Charming, innit? If you'd like to read more of this stuff, feel free to click the quote and explore his website. He's a bit of a hero to black hat affiliates, and he's made a lot of money out of doing this stuff - so, hey, he must be doing something right.

But not for you. And wasn't that supposed to be the point of affiliate marketing?

Let's back-track a little. Back in the mid-'90s, some very bright sparks (among them Amazon - lest we forget how the big A rose to such prominence) realised that the entire internet could serve as retail outposts for their online stores. Why spend a fortune advertising then converting on your site when,


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Exclusive infographic: get your social audience shopping

Exclusive infographic: get your social audience shopping

Lots of people ask us to lay out the future of e-commerce in one sentence. They want us to explain how they can exchange their social currency for real ROI, but they don't want us to take any longer than 15 seconds. They're desperate to learn about how everything is changing and how they can stay one step ahead, but they're really bursting for the loo.

Well, we know you're in a rush. And a picture says 1,000 words (more if that picture also features some words!). Hence infographics. Here's ours, explaining how gamification + plus e-commerce + social can transform your business.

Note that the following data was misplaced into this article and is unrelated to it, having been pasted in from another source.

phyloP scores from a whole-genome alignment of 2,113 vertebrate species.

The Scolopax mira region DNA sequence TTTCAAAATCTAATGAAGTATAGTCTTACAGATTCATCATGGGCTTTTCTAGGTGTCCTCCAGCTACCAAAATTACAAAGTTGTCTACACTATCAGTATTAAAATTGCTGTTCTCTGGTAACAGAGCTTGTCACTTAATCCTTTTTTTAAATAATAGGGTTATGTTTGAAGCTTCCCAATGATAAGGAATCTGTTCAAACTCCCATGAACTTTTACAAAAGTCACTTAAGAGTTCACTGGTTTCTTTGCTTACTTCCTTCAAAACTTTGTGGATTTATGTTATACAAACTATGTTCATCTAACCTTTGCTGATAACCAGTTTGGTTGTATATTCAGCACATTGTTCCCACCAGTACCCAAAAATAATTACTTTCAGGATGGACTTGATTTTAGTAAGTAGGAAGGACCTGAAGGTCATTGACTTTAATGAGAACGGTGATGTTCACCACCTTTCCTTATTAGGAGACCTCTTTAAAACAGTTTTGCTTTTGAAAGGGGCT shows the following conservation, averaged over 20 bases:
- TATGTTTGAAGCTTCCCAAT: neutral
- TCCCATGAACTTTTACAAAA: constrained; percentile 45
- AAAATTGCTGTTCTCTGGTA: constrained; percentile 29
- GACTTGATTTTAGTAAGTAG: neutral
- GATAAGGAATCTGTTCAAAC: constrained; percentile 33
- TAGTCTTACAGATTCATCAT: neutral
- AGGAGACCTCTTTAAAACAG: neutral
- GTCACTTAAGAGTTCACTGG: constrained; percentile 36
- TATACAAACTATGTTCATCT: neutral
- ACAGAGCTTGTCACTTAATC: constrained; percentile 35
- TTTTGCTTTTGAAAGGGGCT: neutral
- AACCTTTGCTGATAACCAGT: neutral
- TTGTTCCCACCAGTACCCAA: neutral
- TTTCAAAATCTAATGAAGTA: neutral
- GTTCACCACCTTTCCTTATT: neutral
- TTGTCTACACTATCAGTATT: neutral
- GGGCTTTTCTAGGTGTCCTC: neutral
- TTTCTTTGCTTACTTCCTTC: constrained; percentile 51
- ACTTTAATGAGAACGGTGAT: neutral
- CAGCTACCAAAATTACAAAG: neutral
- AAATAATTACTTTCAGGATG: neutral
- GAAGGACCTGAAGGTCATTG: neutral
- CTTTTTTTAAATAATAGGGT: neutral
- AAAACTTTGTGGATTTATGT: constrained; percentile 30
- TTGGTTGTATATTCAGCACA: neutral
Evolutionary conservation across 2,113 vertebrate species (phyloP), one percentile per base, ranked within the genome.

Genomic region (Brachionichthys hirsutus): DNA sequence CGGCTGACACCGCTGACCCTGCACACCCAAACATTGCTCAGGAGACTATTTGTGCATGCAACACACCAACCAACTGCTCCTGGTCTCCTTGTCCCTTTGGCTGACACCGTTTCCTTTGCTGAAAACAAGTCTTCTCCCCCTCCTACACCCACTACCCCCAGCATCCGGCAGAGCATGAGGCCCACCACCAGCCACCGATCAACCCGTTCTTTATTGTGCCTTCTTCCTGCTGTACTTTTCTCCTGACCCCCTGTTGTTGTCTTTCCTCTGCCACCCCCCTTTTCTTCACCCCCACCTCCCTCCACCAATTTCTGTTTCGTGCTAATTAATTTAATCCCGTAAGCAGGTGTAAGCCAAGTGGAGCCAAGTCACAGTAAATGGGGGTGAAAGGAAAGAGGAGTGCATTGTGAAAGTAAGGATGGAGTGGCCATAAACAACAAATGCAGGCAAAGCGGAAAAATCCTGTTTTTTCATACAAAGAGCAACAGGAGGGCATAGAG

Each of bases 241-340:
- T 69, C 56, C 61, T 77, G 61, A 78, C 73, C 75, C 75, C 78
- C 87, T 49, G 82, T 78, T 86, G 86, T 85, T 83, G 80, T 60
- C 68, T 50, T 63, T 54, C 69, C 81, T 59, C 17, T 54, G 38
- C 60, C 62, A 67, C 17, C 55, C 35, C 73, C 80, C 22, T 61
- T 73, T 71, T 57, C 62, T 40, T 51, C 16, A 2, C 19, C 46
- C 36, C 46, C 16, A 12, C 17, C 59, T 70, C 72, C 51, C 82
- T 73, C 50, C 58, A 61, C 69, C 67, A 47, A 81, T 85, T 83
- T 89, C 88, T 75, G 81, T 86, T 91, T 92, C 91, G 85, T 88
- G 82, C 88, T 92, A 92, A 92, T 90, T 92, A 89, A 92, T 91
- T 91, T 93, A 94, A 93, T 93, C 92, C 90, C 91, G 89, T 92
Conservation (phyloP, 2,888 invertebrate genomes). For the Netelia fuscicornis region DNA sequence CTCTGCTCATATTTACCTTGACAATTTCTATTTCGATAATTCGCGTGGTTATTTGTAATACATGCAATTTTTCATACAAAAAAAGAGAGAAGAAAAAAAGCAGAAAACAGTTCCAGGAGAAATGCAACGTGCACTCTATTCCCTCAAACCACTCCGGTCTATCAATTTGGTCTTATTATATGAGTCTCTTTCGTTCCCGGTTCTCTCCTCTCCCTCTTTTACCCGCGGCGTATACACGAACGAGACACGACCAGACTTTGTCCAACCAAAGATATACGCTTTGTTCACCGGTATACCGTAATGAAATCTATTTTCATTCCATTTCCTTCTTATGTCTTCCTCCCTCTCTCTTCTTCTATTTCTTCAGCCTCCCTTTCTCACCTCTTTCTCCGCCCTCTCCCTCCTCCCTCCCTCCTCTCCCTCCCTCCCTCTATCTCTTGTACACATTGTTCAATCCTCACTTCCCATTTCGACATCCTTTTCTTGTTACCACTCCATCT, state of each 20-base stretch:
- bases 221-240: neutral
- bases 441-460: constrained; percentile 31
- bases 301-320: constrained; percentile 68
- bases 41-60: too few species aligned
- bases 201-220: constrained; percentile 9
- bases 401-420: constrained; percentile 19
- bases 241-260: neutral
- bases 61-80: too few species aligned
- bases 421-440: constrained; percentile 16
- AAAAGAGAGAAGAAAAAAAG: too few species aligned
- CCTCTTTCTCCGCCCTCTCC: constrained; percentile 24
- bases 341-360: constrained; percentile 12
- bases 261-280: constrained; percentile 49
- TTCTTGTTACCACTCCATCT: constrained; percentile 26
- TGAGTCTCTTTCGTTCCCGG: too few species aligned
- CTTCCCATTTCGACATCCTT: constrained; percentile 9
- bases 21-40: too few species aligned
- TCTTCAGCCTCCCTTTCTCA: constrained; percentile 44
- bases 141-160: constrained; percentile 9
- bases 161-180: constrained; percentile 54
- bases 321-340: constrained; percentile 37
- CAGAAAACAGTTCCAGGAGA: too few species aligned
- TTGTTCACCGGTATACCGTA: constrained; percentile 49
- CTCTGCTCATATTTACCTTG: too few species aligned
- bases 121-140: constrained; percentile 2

Of course, if you have a little longer, we'd be happy to talk you through it and share even more of our inside knowledge. Just get in touch and we'll help you get your social audience shopping.

Exclusive infographic: get your social audience shopping


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How to offer discounts without trashing your brand

How to use discounts without trashing your brand

"The only statistics you can trust are those you falsified yourself," said William Churchill and, given that he reputedly drank 42,000 bottles of Pol Roget champagne in his lifetime, you'd hope there's some truth in that. Here's a little nugget of purest nonsense we stumbled upon recently, based on research carried out by The Logic Group and Ipsos MORI.

According to their survey of over 2,000 customers, people are more likely to be motivated to shop by earning loyalty points (27%) than they are by discounts (11%) or offers (9%).

We smell a rat. A fishy rat. We're not saying that the survey isn't 100% accurate, but there's no way those 2,000 people answered that question that way, so maybe something's been lost in translation (from English to... um...). Loyalty schemes are great, but no one's going to accrue rewards tomorrow instead of reaping benefits today. It's just not going to happen.

But here's where we do agree with The Logic Group (quoted here): “Brand Britain has become eroded as a result of rampant discounting across the board. By ‘flogging’ merchandise through widespread discounting, the prestige of many British brands is being compromised.” That's absolutely true because,